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Making Sausage: Medicaid Block Grants in 115th Congress

Republicans have been talking about remodeling the Medicaid program through block grants or per capita caps for years.  Both block grants and per capita caps are designed to limit federal spending by providing a state with a set amount of federal money to fund its Medicaid program.  With the sweeping Republican victory, Republicans are in a position to move forward with these policies, primarily focused on block grants.  But, there are three main questions to consider in designing a block grant program, each of which could prove controversial.

Which populations would be included in the block grant?

Any block grant proposal must determine which populations are included in the block grant.  While some proposals have included all Medicaid populations, others have specifically excluded the elderly and disabled, leaving them in the existing Medicaid program.

What services would be covered by Medicaid under the block grant?

Currently, states are required to provide a set of mandatory services in order to receive federal funds.  A block grant proposal must consider and address whether the current set of services would still need to be covered under the block grant funds, and if not, what services would be covered.  Any reduction in the coverage of mandatory services would likely be hotly debated.

What federal funds would be provided to the states?

A block grant proposal must also determine what federal funds will be provided to the states.  Funding includes two parts: (1) the initial amount provided, and (2) how much is providing moving forward. In any block grant proposal written with the express purpose of reducing federal spending on Medicaid, the funding choices will be extremely controversial and perhaps rejected by states, including those with Republican governors.

While the road to Medicaid block grants may be open for Republicans come January, there are still many questions as to how such a policy would be implemented and how it will fit with other health reform proposals.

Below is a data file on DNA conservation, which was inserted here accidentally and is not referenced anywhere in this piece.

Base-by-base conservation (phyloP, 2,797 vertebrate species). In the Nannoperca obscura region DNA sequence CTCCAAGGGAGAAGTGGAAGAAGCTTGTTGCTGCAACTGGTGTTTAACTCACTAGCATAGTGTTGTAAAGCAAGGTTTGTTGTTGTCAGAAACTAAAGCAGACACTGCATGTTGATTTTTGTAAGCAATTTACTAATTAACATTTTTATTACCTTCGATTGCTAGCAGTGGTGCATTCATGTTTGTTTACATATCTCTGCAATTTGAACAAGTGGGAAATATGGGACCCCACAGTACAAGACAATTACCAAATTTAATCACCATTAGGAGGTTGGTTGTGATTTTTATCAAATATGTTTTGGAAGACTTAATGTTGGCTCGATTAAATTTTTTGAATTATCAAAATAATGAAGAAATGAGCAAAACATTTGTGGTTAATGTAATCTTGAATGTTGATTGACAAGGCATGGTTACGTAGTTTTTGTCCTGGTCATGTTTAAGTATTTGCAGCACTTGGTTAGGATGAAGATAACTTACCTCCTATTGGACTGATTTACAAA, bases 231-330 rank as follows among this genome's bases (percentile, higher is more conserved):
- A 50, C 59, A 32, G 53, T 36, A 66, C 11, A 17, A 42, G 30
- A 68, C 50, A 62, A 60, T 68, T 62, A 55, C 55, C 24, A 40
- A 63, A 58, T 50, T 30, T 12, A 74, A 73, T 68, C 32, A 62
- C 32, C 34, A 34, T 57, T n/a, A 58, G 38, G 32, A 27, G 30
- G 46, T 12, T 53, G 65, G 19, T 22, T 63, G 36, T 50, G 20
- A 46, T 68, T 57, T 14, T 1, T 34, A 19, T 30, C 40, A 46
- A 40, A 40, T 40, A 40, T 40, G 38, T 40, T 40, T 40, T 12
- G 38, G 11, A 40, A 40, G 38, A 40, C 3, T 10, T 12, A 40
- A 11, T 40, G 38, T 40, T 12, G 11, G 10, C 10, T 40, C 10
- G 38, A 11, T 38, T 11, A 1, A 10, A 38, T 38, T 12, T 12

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About this Author

Manager of Government Relations

Prior to joining ML Strategies, Eli was a legislative correspondent for US Senator Martin Heinrich (D-NM), where his experience included health care, education, child welfare, social security, food assistance, and poverty issues specifically as they relate to the Affordable Care Act, Medicare, and Social Security. Previously, Eli served as a legislative intern with Senator Heinrich. He also served as a legislative intern with Senator Dick Durbin (D-IL), where he worked on issues related to education, health, and commerce. Eli has also served as an intern at a political...

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Bridgette A. Keller, health system administration LAWYER, Mintz Levin, Law Firm
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Bridgette applies her experience in health system administration and ethics in health care to her health law practice. Bridgette advises health care providers, ACOs, health plans, PBMs, and laboratories on a variety of regulatory, fraud and abuse, and business planning matters.

With a background in health care operations, Bridgette is able to provide clients with practical insight that includes a focus on the business implications of health care enforcement defense activities, internal investigations, regulatory compliance, and fraud and abuse analyses of proposed new procedures.

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